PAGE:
There are more than 18 million health care workers in the United States; 80% of them are women, according to the Bureau of Labor Statistics.

While women make up the vast majority of home health care workers, they are a minority in the C-Suite. Only 40% of the industry’s key decision-makers are female.

Homecare is a tough space to succeed in, and while org charts may not reflect it, this industry is loaded with strong, determined women doing incredibly meaningful work — they simply don’t get the recognition they deserve!

Here at HHAeXchange, we’d like to take one small step towards changing that. ‘Extraordinary Women in Homecare’ is a series of feature articles designed to celebrate women who bring strength, passion, and creativity to their roles in the home care industry. 

We recently spoke with Jenna Urban,Vice President of Shared Services at Help at Home, LLC. As one of the nation’s largest in-home personal care providers with more than 180 locations in 12 states, Help at Home’s mission is to provide “great days and meaningful moments” to seniors aging in place. In this article, Jenna shares what inspires her most about the industry, why she believes empathy is key, and the importance of keeping it simple.

Tell us about your role at Help at Home.

I recently started a new role leading our shared services organization, which is a new portfolio of pre-existing functions to Help at Home; it includes payroll, procurement, real estate & facilities, and customer support.

This new shared organization strives to continue our efforts to strengthen the backbone of the company by driving efficiencies, scalable processes, enhanced controls, and best-in-class support to our Field Operations teams.

What brought you to the homecare industry?

I was in a time and place in my life where I wanted to pursue more purpose-driven work. I originally thought I was going to be a human rights lawyer! When I fell into “business,” specifically in marketing and procurement, I started to feel like I wanted to get into something more purposeful.

The more I learned about the homecare industry and the opportunity to work for one of the largest in-home care providers, the more intrigued I became, specifically around ways we could bring more innovation into the industry, create efficiencies, and make a difference in the communities that we service.

What do you enjoy most about your work?

Seeing the impact we make every single day. I wake up every morning ready to conquer the next challenge. I’m a results-driven person and there is no shortage of being able to realize results in my role. There is a ton of opportunity to continue to innovate and be a leader within the space.

What role does technology play in your caregivers’ work?

A significant role. It’s definitely at the forefront, and maybe a little too much at times. The technology that enables our business needs to be simple. Our caregivers and care supervisors need to focus on the care they’re providing so they can continue to share meaningful moments, great starts, and great days with our clients. Technology can’t be a distraction. There’s a huge opportunity within the tech space to further simplify tools for our users, and especially for our caregivers.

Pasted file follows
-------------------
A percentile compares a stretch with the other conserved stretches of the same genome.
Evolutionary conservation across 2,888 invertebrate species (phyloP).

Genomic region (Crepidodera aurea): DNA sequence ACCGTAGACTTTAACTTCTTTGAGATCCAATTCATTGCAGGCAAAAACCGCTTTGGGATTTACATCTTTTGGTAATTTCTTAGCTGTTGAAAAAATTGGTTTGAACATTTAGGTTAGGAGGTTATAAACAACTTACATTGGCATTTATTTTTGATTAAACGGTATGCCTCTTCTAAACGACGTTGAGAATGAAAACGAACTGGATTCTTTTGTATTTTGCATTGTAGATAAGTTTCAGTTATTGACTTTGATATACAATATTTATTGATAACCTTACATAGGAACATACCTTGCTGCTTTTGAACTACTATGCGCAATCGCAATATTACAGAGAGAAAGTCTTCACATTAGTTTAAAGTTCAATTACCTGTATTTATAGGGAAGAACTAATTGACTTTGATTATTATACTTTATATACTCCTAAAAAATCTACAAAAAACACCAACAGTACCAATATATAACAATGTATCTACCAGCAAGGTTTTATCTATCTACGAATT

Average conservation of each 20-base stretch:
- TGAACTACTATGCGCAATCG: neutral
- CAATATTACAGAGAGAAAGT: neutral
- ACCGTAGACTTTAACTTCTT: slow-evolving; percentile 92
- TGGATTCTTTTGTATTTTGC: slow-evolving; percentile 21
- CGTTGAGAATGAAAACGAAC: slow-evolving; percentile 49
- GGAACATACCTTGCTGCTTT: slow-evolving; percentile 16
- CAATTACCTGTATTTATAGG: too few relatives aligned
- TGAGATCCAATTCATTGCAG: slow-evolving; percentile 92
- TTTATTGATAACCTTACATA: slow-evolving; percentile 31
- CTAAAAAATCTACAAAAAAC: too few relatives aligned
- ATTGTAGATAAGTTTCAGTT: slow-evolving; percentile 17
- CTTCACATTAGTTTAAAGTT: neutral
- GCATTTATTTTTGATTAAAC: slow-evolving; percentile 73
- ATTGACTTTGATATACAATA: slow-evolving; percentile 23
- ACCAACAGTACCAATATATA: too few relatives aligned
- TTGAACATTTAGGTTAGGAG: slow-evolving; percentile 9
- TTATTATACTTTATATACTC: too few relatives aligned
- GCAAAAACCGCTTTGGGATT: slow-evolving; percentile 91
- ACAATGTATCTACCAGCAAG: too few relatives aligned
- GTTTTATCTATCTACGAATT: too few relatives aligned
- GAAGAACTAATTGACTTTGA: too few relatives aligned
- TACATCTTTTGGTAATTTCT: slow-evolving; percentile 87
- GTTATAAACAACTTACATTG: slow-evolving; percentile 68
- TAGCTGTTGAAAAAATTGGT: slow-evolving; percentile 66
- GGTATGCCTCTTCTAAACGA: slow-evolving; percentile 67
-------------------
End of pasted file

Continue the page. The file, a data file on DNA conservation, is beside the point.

In your opinion, what’s the most important quality a homecare executive could possess?

Empathy. I always encourage frequent dialogue with caregivers around why they show up every day. I believe that hearing caregivers’ responses will only make the homecare executive want to show up for them every day.

Caregivers have the choice of working in a lot of different industries, in many different roles. The individuals that choose to be caregivers truly have a passion for taking care of others.

We interviewed a caregiver at our organization, and the question asked of her was, how does she feel when she opens the door to her client? Her response was: “When I open the door, everything changes. I’m happy to see him, he’s happy to see me. I live for him and he lives for me. If you could see the joy on his face.”

We all walked away from that knowing that we should be doing everything in our power to make sure she, and all our caregivers, have the support, tools, and resources needed to continue to provide care to our clients.

On the tough days, what keeps you going?

Unfinished business. We have an opportunity to truly make a difference in our industry and impact our communities. There’s so much potential for where this industry can go and being able to see that every day keeps me going.

I think the challenges facing the industry are solvable. If they weren’t solvable, I might have a different opinion. But with the right people focused on the right things, I think there’s still so much that can be done.

Do you have any advice for someone brand new to the homecare space?

Survey your caregivers! Sometimes folks come into these roles and assume they know what the caregiver needs. Don’t assume, ask.

Secondly, focus on the core of the organization and keep it simple. I think it’s easy to get distracted within the industry, given all the opportunities available. Any way you can simplify and bring it back to the core is extremely important.

What do you think is in store for the future of homecare?

I believe a more holistic care model is the future. I think we can achieve this by facilitating care models that connect healthcare to homecare and drive higher quality outcomes, lower healthcare costs, and improved client-caregiver satisfaction. At Help at Home, we will continue to focus on innovative care coordination strategies and enabling caregiver observations so we can identify needs to provide healthcare interventions, and assess and prevent avoidable health events that cause hospitalizations or institutionalizations.